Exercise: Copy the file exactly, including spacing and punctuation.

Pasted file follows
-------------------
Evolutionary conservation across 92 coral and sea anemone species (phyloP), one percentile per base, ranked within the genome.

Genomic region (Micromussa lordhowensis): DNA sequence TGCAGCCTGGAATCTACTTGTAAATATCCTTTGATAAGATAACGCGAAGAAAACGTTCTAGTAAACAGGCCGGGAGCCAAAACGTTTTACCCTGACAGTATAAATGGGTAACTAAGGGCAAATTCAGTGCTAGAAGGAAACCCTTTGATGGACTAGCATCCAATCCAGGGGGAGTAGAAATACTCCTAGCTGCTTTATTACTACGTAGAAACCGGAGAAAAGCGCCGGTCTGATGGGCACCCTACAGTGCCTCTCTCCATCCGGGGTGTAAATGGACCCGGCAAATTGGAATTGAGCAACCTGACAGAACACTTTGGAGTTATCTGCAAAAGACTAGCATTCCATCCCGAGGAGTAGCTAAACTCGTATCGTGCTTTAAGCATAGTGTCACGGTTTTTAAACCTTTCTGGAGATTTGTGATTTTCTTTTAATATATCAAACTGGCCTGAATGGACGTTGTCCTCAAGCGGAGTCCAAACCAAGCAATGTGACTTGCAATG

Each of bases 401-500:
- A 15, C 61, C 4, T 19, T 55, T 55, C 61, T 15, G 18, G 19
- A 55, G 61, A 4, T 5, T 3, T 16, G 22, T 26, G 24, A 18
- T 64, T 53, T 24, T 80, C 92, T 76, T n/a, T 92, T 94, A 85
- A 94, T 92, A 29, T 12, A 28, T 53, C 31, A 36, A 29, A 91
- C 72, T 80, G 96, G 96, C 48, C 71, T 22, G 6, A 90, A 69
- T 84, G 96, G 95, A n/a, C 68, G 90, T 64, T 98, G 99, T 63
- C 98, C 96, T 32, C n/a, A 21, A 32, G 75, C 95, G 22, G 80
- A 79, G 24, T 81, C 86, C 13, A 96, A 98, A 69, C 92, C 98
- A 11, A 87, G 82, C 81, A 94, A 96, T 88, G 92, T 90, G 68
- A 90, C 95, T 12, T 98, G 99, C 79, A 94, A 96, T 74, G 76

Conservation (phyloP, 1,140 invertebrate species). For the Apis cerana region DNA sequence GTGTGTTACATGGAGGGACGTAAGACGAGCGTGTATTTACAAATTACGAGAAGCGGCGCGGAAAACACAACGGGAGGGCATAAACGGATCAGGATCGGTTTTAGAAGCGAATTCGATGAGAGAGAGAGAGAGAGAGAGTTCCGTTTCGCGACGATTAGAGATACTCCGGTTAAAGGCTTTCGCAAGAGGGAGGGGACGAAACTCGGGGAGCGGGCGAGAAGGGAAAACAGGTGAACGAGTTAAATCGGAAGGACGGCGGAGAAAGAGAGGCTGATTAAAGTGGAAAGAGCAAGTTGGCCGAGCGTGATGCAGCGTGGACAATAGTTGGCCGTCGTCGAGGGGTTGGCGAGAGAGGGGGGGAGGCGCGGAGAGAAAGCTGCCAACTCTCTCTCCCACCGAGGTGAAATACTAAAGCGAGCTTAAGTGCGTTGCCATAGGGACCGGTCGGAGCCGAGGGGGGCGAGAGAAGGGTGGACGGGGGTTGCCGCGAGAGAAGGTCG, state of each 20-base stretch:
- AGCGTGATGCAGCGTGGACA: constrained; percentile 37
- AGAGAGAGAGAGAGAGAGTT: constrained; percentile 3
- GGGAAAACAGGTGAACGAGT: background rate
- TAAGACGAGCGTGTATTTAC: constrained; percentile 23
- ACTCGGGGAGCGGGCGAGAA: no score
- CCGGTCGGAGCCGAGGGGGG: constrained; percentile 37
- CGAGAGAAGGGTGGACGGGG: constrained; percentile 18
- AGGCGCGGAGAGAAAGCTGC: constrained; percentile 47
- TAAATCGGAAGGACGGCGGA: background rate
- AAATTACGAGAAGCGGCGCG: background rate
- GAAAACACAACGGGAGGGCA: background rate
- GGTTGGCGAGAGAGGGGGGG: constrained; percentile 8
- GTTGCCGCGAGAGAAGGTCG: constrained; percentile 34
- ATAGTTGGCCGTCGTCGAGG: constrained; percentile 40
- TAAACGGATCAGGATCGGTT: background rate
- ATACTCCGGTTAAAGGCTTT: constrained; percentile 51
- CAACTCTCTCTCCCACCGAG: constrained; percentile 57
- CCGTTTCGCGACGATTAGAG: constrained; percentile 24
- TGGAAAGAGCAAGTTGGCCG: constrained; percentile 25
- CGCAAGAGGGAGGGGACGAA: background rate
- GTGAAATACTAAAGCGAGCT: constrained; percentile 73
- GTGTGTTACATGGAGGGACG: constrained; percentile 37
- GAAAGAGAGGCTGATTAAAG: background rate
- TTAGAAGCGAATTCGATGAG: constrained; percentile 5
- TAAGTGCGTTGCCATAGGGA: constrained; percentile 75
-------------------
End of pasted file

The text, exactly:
Evolutionary conservation across 92 coral and sea anemone species (phyloP), one percentile per base, ranked within the genome.

Genomic region (Micromussa lordhowensis): DNA sequence TGCAGCCTGGAATCTACTTGTAAATATCCTTTGATAAGATAACGCGAAGAAAACGTTCTAGTAAACAGGCCGGGAGCCAAAACGTTTTACCCTGACAGTATAAATGGGTAACTAAGGGCAAATTCAGTGCTAGAAGGAAACCCTTTGATGGACTAGCATCCAATCCAGGGGGAGTAGAAATACTCCTAGCTGCTTTATTACTACGTAGAAACCGGAGAAAAGCGCCGGTCTGATGGGCACCCTACAGTGCCTCTCTCCATCCGGGGTGTAAATGGACCCGGCAAATTGGAATTGAGCAACCTGACAGAACACTTTGGAGTTATCTGCAAAAGACTAGCATTCCATCCCGAGGAGTAGCTAAACTCGTATCGTGCTTTAAGCATAGTGTCACGGTTTTTAAACCTTTCTGGAGATTTGTGATTTTCTTTTAATATATCAAACTGGCCTGAATGGACGTTGTCCTCAAGCGGAGTCCAAACCAAGCAATGTGACTTGCAATG

Each of bases 401-500:
- A 15, C 61, C 4, T 19, T 55, T 55, C 61, T 15, G 18, G 19
- A 55, G 61, A 4, T 5, T 3, T 16, G 22, T 26, G 24, A 18
- T 64, T 53, T 24, T 80, C 92, T 76, T n/a, T 92, T 94, A 85
- A 94, T 92, A 29, T 12, A 28, T 53, C 31, A 36, A 29, A 91
- C 72, T 80, G 96, G 96, C 48, C 71, T 22, G 6, A 90, A 69
- T 84, G 96, G 95, A n/a, C 68, G 90, T 64, T 98, G 99, T 63
- C 98, C 96, T 32, C n/a, A 21, A 32, G 75, C 95, G 22, G 80
- A 79, G 24, T 81, C 86, C 13, A 96, A 98, A 69, C 92, C 98
- A 11, A 87, G 82, C 81, A 94, A 96, T 88, G 92, T 90, G 68
- A 90, C 95, T 12, T 98, G 99, C 79, A 94, A 96, T 74, G 76

Conservation (phyloP, 1,140 invertebrate species). For the Apis cerana region DNA sequence GTGTGTTACATGGAGGGACGTAAGACGAGCGTGTATTTACAAATTACGAGAAGCGGCGCGGAAAACACAACGGGAGGGCATAAACGGATCAGGATCGGTTTTAGAAGCGAATTCGATGAGAGAGAGAGAGAGAGAGAGTTCCGTTTCGCGACGATTAGAGATACTCCGGTTAAAGGCTTTCGCAAGAGGGAGGGGACGAAACTCGGGGAGCGGGCGAGAAGGGAAAACAGGTGAACGAGTTAAATCGGAAGGACGGCGGAGAAAGAGAGGCTGATTAAAGTGGAAAGAGCAAGTTGGCCGAGCGTGATGCAGCGTGGACAATAGTTGGCCGTCGTCGAGGGGTTGGCGAGAGAGGGGGGGAGGCGCGGAGAGAAAGCTGCCAACTCTCTCTCCCACCGAGGTGAAATACTAAAGCGAGCTTAAGTGCGTTGCCATAGGGACCGGTCGGAGCCGAGGGGGGCGAGAGAAGGGTGGACGGGGGTTGCCGCGAGAGAAGGTCG, state of each 20-base stretch:
- AGCGTGATGCAGCGTGGACA: constrained; percentile 37
- AGAGAGAGAGAGAGAGAGTT: constrained; percentile 3
- GGGAAAACAGGTGAACGAGT: background rate
- TAAGACGAGCGTGTATTTAC: constrained; percentile 23
- ACTCGGGGAGCGGGCGAGAA: no score
- CCGGTCGGAGCCGAGGGGGG: constrained; percentile 37
- CGAGAGAAGGGTGGACGGGG: constrained; percentile 18
- AGGCGCGGAGAGAAAGCTGC: constrained; percentile 47
- TAAATCGGAAGGACGGCGGA: background rate
- AAATTACGAGAAGCGGCGCG: background rate
- GAAAACACAACGGGAGGGCA: background rate
- GGTTGGCGAGAGAGGGGGGG: constrained; percentile 8
- GTTGCCGCGAGAGAAGGTCG: constrained; percentile 34
- ATAGTTGGCCGTCGTCGAGG: constrained; percentile 40
- TAAACGGATCAGGATCGGTT: background rate
- ATACTCCGGTTAAAGGCTTT: constrained; percentile 51
- CAACTCTCTCTCCCACCGAG: constrained; percentile 57
- CCGTTTCGCGACGATTAGAG: constrained; percentile 24
- TGGAAAGAGCAAGTTGGCCG: constrained; percentile 25
- CGCAAGAGGGAGGGGACGAA: background rate
- GTGAAATACTAAAGCGAGCT: constrained; percentile 73
- GTGTGTTACATGGAGGGACG: constrained; percentile 37
- GAAAGAGAGGCTGATTAAAG: background rate
- TTAGAAGCGAATTCGATGAG: constrained; percentile 5
- TAAGTGCGTTGCCATAGGGA: constrained; percentile 75